Comment: Why is New Zealand so far behind when it comes to cracking down on causes of road deaths?

Five people were in this car when it rolled and just missed a bridge abutment on SH1 south of Kaitāia, last year. A man, who later died, was thrown from the vehicle.


Well, it had to happen. For months now we have been dodging bullets, getting double vaccinated, then double boosted and watching friends, relatives and colleagues going into isolation. Then late last week, we got it – a positive test.

So this column, the last of the year, is being written in a Covid-induced fug that lifts and descends with the day. We have no great debilitating health symptoms but the system surrounding the Covid response really does work. We’ve had offers of help from family and friends, our doctor and the health system, such that we really feel supported as this system wraps itself around us in isolation.


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This column though, heading into the holiday driving season, is about a different type of wrapping-around, that which is provided by our seatbelts. Non-wearing of available restraints is the cause of almost 40 per cent of our car fatalities in Northland. Last year nine out of 24 car fatalities or 37.5 per cent were not restrained and this year, so far, it is 9 out of 23 – that’s 39 per cent and remarkably consistent.

For Northland, there may be multiple factors that cause crashes. Alcohol, drugs, distraction, speed, crossing the centre line, maybe even lousy roads – but for almost 40 per cent of our fatalities, it was the failure to wear a seatbelt that meant that nine Northland people will never spend Christmas with their families again.

But it is not just those families that are affected. The first responders who had to pick the 6-month-old unrestrained baby off the road will also continue to live with that horror. It is time we started to talk about seatbelt-wearing, and for our politicians to act on it.

A family we know of had a recent holiday to Australia. They hired a rental car and enjoyed the attractions of the Gold Coast. Two weeks back home, the rental car company sends a photograph and a fine of $1078.


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It seems the teenager sitting in the front seat had his seatbelt tucked under his arm rather than over his shoulder and was snapped by an overhead camera. The $1078 fine will take a hefty chunk out of his holiday pay packets and he won’t err about seatbelt-wearing again.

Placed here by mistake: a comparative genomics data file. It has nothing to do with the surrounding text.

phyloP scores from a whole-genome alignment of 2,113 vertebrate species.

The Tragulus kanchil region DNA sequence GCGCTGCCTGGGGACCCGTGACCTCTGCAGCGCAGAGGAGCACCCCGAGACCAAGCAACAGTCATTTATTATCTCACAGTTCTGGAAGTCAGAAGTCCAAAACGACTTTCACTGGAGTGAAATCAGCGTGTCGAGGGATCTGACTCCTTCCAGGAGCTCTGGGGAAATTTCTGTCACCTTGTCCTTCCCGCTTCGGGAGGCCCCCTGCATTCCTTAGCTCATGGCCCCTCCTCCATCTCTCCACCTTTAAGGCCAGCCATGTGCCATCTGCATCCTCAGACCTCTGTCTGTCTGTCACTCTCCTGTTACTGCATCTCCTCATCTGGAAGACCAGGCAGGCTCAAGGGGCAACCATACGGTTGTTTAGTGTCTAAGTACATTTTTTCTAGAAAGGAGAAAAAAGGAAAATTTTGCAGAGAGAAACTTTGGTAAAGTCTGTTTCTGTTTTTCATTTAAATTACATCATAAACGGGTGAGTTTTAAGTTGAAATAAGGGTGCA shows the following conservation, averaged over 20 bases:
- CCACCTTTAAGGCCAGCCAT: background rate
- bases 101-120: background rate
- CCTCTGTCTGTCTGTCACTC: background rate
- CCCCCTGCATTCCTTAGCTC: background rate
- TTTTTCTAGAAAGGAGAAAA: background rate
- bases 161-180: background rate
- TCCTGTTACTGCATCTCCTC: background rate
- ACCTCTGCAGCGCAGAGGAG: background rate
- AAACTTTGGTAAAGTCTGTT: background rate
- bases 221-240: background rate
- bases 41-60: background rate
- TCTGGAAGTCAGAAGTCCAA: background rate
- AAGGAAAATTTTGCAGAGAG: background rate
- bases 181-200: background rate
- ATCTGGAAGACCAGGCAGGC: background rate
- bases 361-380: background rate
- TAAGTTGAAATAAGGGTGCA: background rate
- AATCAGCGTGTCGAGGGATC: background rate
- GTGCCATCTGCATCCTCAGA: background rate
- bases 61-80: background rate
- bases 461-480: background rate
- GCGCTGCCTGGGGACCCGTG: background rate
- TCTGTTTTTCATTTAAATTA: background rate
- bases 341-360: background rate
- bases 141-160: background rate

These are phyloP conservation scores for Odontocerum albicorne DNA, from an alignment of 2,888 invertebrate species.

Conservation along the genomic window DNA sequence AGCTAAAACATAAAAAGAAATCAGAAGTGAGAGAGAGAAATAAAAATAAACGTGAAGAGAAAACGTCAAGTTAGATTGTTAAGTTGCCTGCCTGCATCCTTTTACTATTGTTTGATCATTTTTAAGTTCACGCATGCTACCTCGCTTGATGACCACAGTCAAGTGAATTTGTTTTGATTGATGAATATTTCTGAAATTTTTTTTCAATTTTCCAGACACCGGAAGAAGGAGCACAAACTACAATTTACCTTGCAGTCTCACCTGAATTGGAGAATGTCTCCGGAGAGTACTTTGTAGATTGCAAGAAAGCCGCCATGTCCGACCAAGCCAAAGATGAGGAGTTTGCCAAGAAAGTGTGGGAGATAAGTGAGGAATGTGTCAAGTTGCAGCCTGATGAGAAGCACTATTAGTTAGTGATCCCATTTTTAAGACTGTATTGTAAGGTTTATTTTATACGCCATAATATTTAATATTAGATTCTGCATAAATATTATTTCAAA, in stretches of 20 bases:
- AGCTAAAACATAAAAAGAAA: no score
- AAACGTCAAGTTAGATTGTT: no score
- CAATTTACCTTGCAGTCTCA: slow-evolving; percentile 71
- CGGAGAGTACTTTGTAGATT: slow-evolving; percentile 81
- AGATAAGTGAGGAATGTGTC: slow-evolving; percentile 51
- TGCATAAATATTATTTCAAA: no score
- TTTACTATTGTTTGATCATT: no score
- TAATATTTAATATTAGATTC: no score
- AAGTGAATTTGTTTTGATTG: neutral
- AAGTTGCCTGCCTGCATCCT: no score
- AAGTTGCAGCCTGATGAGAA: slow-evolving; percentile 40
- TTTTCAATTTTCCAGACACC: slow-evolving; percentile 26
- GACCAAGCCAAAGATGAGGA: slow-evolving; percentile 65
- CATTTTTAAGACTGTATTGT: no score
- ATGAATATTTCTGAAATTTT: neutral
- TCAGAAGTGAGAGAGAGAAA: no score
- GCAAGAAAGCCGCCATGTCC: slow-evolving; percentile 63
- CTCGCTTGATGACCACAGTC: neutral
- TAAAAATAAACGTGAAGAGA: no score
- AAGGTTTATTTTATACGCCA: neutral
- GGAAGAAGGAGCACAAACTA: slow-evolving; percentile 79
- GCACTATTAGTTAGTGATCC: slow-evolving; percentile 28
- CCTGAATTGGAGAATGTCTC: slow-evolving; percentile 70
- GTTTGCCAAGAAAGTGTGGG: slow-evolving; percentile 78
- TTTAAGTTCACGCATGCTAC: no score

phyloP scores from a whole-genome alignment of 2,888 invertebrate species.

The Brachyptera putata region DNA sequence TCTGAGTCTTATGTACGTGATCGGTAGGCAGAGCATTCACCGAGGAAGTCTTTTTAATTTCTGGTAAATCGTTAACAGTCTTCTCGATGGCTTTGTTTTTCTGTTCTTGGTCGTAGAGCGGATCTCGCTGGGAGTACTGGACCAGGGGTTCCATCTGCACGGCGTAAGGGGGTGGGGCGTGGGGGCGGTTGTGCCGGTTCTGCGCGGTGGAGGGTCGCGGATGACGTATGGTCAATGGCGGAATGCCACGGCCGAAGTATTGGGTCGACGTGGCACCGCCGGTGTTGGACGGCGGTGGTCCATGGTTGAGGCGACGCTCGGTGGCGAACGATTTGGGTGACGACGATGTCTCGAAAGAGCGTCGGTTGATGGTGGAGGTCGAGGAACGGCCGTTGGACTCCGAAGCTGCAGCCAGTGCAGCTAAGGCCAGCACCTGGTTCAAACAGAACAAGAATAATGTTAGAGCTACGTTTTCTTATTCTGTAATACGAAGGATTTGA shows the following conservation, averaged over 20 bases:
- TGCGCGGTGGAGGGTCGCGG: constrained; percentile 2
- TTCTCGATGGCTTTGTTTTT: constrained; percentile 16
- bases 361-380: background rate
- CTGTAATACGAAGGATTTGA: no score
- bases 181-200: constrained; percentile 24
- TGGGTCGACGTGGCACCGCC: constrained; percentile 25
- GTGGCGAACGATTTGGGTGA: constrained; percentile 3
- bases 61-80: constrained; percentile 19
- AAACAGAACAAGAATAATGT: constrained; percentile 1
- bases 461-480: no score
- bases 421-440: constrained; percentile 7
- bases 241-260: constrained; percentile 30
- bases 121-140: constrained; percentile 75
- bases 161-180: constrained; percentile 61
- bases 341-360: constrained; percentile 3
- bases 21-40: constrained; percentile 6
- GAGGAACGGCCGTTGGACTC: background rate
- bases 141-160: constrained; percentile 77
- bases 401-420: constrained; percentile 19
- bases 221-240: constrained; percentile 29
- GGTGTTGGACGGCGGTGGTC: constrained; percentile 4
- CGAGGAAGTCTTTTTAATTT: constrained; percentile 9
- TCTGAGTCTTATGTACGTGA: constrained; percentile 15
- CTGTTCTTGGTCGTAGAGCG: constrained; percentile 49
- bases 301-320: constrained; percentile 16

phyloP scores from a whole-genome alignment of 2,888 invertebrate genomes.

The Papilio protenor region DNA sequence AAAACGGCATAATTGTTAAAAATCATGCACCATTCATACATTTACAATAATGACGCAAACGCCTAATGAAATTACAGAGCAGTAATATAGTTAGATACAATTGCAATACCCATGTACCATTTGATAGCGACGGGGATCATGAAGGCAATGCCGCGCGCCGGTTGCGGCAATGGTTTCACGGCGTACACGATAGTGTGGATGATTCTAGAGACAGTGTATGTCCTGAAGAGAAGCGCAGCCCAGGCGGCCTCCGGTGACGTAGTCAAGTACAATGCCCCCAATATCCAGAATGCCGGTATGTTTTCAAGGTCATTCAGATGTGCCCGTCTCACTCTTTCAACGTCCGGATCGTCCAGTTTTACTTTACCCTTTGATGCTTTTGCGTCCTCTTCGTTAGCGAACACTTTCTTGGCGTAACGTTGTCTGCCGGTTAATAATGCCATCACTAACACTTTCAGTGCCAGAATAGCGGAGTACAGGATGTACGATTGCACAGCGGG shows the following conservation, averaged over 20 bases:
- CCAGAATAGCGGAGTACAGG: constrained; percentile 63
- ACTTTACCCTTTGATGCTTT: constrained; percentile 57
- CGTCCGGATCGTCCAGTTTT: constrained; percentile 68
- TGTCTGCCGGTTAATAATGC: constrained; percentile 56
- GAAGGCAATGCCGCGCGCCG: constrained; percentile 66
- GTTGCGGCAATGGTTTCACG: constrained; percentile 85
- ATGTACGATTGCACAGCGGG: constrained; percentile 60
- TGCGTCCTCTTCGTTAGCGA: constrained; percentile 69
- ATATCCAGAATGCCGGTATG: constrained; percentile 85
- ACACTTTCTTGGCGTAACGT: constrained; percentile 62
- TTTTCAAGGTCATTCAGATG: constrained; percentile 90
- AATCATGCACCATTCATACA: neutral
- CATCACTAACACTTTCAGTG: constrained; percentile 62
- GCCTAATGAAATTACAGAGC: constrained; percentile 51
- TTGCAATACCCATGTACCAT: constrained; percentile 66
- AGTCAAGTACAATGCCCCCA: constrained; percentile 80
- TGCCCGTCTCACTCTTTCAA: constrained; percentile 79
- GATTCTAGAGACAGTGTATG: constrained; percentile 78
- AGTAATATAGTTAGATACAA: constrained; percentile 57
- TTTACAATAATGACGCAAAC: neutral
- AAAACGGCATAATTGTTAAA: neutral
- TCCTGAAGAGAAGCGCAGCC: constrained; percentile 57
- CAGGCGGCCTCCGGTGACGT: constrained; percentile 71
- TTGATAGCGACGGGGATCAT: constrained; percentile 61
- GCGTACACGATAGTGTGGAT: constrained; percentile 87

The Aussies certainly know how to make drivers aware of their obligations and the consequences of their indiscretions. For not wearing a seatbelt or incorrectly wearing one, there’s that $1078 fine – but also four demerit points. A recent post on an Australian website also indicated that, if you are snapped driving a business vehicle that can’t incur demerits, the fine for the driver increases five times to a whopping $5390.

In Australia, incurring 12 demerit points within a 12-month period qualifies you for a three-month licence suspension. New Zealand drivers and passengers caught not wearing a seatbelt incur a $150 fine with no demerits. The euphemistic slap on the wrist with a wet bus ticket.

The Australians are much more serious about catching and punishing non-seatbelt wearers and cellphone-using drivers than we are. Cameras to detect these have been rolled out and installed across most Australian states since 2019. There may be some questions about privacy while driving a car, but really this is about breaking the law.

In May this year, Waka Kotahi NZ Transport Agency commenced a six-month trial, using two cameras on three sites in Auckland, to detect instances of drivers using cellphones as well as not wearing seatbelts.


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The trial concluded late last month by which stage these two cameras had snapped 200,000 cellphone-using drivers and 42,500 not wearing seatbelts. These numbers were increasing month by month during the trial and indicate the significant problem we have. No driver was notified and all images have been wiped.

We obviously have a problem and we know what works elsewhere, so why would you not get serious about fixing it?

The thing with the Australian experience, confirmed by this trial, is that the technology catches the bad drivers then significantly punishes them, and hopefully the roads are safer as a result.

It’s the summer holiday season. Buckle up and enjoy your safe and careful driving in the winterless North.

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